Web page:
berthahenson

For the love of Mandarin….drama serials

In News Reports, Politics, Society, Writing on July 8, 2014 at 2:56 pm

For the past three years, I have been watching Chinese drama serials almost every day. I started because I had a vague notion of wanting to work in China and thought that I had better brush up on my secondary school level grasp of the language, especially its spoken form.
I can now say that I can craft imperial decrees with the right amount of gravitas and converse fairly fluently, almost like water, on any period of Chinese history pre-1900. I would be even better in a court of law presided by Justice Bao and any magistrate with a peacock feather in his hat. You should watch my rendition of a wronged victim who is asking for her life to be spared.
It was a tough remedial lesson for me when I started because I chose the China-produced Three Kingdoms series as a starting point with its extremely fine, poetic language and four letter words that every student of the language knows is an abbreviation for something far deeper. Plus, there were no English subtitles.
But it got me going on to a eunuch’s sea voyage, court intrigues, magisterial incompetence and plenty of bloody wars and sword-fighting battles that involved demi-gods and semi-devils. After a few months, I no longer needed English sub-titles but I still needed the Chinese subtitles to follow the dialogue.
When I started, I made a pact with my DVD vendor that I would only speak to her in Mandarin while I was in her shop. We continued the charade for more than a year until her shop closed down. In the meantime, I got to know the vendor of almost every DVD shop that hawks Chinese drama serials in the east, whether it be TS Laser, Blue Max, Poh Kim or Veego.
I am now the proud owner of several hundred drama serials and have to trawl shops like Canton Video for really old serials in VCD format because China cannot keep pace with my demand for period drama.
I didn’t grow up loving the Chinese language. Learning it was a mighty chore as no one in my family spoke Mandarin. I thought in English and spoke in Mandarin, which can be hilarious because of mixed syntax and sentence construction. Still, I scored relatively well in examinations, mainly because of rote-learning.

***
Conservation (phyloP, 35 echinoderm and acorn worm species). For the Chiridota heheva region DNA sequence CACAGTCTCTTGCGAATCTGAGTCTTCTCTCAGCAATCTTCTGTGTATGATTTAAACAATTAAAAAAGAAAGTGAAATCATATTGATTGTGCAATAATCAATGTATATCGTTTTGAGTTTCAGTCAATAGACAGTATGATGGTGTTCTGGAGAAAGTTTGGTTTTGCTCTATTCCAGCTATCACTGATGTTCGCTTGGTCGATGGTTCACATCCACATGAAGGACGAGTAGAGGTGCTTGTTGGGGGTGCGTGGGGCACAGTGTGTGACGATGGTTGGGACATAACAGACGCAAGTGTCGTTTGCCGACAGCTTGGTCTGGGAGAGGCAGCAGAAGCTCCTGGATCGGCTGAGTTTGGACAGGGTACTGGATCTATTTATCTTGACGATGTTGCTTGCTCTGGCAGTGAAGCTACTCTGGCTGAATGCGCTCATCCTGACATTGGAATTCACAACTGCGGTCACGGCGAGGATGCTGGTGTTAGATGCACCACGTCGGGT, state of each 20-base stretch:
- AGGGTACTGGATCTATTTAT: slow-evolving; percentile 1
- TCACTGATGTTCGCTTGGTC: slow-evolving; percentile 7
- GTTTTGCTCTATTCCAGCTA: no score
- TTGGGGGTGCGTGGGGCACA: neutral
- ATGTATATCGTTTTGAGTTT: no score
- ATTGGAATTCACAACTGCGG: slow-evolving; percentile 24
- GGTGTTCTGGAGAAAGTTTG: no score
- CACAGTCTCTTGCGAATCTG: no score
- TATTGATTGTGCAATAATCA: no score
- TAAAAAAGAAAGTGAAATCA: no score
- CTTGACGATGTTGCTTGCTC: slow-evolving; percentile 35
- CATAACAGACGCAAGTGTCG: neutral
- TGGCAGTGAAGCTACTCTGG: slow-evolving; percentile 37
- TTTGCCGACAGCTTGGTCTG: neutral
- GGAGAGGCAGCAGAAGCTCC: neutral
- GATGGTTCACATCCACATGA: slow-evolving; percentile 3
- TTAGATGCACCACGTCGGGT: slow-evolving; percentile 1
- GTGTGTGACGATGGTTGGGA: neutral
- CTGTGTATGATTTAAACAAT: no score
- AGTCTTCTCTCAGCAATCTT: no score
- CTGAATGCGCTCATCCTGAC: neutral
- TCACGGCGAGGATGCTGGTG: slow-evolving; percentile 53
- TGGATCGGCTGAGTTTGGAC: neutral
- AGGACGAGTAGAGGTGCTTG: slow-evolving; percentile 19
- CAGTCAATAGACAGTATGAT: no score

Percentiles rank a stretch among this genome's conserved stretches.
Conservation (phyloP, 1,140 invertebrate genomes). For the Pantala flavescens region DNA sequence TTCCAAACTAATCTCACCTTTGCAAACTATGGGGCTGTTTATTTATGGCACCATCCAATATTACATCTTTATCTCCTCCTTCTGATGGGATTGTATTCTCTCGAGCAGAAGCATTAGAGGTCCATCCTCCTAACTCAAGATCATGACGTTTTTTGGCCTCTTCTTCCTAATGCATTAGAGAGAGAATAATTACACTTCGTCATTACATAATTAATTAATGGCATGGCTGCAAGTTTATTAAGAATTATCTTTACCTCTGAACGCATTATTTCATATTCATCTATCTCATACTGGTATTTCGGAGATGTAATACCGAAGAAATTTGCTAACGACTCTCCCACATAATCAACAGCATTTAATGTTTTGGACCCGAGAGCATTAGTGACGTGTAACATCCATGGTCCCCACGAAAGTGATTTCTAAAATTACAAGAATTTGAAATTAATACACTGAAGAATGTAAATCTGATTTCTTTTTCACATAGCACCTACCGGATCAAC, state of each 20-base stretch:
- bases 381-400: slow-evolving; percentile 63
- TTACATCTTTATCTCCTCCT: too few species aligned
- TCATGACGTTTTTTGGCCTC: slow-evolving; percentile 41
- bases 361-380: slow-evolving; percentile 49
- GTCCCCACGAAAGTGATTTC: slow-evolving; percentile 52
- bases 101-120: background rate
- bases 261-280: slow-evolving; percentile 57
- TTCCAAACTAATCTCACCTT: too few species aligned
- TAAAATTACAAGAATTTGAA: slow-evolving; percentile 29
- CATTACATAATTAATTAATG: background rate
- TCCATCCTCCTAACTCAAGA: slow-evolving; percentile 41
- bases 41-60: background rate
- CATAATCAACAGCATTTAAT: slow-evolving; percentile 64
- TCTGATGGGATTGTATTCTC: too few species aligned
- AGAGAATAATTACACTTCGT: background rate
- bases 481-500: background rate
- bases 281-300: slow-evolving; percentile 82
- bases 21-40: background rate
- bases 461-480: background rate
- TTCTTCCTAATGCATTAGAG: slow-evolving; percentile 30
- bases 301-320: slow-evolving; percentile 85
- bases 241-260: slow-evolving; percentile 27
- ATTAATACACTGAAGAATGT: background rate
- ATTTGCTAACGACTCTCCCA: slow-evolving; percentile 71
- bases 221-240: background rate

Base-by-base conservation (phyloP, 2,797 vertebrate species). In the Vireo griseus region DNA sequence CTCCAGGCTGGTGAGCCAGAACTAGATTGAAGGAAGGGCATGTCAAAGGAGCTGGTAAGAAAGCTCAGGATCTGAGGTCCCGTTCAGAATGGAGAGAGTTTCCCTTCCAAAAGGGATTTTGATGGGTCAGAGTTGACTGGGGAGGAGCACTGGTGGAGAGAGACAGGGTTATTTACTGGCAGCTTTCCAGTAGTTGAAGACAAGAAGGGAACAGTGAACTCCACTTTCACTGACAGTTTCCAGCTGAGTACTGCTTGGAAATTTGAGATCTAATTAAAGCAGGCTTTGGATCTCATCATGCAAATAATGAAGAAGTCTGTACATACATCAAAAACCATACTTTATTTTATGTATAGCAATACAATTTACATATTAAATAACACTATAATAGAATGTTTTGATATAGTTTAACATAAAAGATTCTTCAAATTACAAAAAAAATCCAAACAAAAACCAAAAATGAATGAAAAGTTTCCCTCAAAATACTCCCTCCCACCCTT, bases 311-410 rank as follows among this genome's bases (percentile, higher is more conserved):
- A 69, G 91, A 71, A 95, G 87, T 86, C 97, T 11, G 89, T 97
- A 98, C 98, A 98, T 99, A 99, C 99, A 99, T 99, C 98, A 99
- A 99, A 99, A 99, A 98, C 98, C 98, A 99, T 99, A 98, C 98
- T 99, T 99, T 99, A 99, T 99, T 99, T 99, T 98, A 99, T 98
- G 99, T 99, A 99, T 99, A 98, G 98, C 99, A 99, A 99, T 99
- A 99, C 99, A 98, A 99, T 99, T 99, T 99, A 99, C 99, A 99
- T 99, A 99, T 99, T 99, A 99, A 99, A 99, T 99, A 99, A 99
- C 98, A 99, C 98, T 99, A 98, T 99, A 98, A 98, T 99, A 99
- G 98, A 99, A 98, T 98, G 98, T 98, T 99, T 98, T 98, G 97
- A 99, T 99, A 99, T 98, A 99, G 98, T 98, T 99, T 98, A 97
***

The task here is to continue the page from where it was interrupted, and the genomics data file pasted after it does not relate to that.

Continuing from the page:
Now I am listening to Chinese dialogue or reading the Chinese subtitles that fly past my television screen every day. I am also devouring books on Chinese history – the English translations.
I have learnt to love the language, especially the construction of four-letter or rather, four-character, phrases that mean so much more than they seem and the use of homonyms as riddles. I still cannot grasp Tang poetry or the more philosophical works, but I think it is good enough that I know of them.
For me, historical dramas are best because they serve so many objectives – purity of language, Chinese cultural values and of course, a bit of history even if it is more fiction than fact. My mother was flummoxed when I offered to serve her her meal personally, because it was an expression of filial piety, much like the patriotic general Yue Fei washing his mother’s feet. I see how examinations play such a big role in gathering mandarins for the use of the state, or rather, the kingdom. Missing the examinations meant a wait of several years, making top scholar brought pride to the village and those who didn’t excel went on to lesser court posts.
I see so many parallels with the Singapore system. But I also see how corruption and venality can destroy a kingdom and how even the most enlightened ruler needed a coterie of good and unselfish advisers.
There is, of course, the dark side of Chinese history, with its numerous patricides and fratricides committed in the struggle for power. I think I have seen enough torture methods to declare that the worst that anyone can ever experienced is to have his eyes gouged out, tongue cut and all four limbs chopped off and be left alive to root around like a pig. At least, that is what a deranged empress did to a concubine.
The great failing of my pursuit of the language is that I decline absolutely to watch anything “modern’’. I don’t know, therefore, the equivalent Mandarin terms for technological gadgets and everyday working life. When I am asked why, I give the very unsatisfactory but nevertheless truthful reply that I like looking at fancy costumes.
Several times, vendors have also offered me Hongkong-produced period dramas to watch but I always end up a little disappointed at the quality of the Mandarin dubbing. The language is not as refined as those produced by the Chinese even though the plot might be superior. I was told I should listen to the original Cantonese version and then read the Chinese subtitles but I believe that would put too much pressure on my ability to hone the language.
The Speak Mandarin campaign is now in its 35th year and Prime Minister Lee Hsien Loong has called on Singaporeans to stick with Mandarin despite the increasing calls to return to the use of dialects. There is room for dialects but not as a replacement for Mandarin. I agree. It would be so much more difficult for me to have to grasp the variations of the language. Then again, I am not Chinese and do not know what the loss of a dialect means to dialect-speakers.
What I know is this: I have chafed against having to learn this complicated language all my life but am now grateful that I had mastered the basics in school. I know the meaning now of learning a language so as to “open a new window’’ on the world.
It is not an empty phrase.

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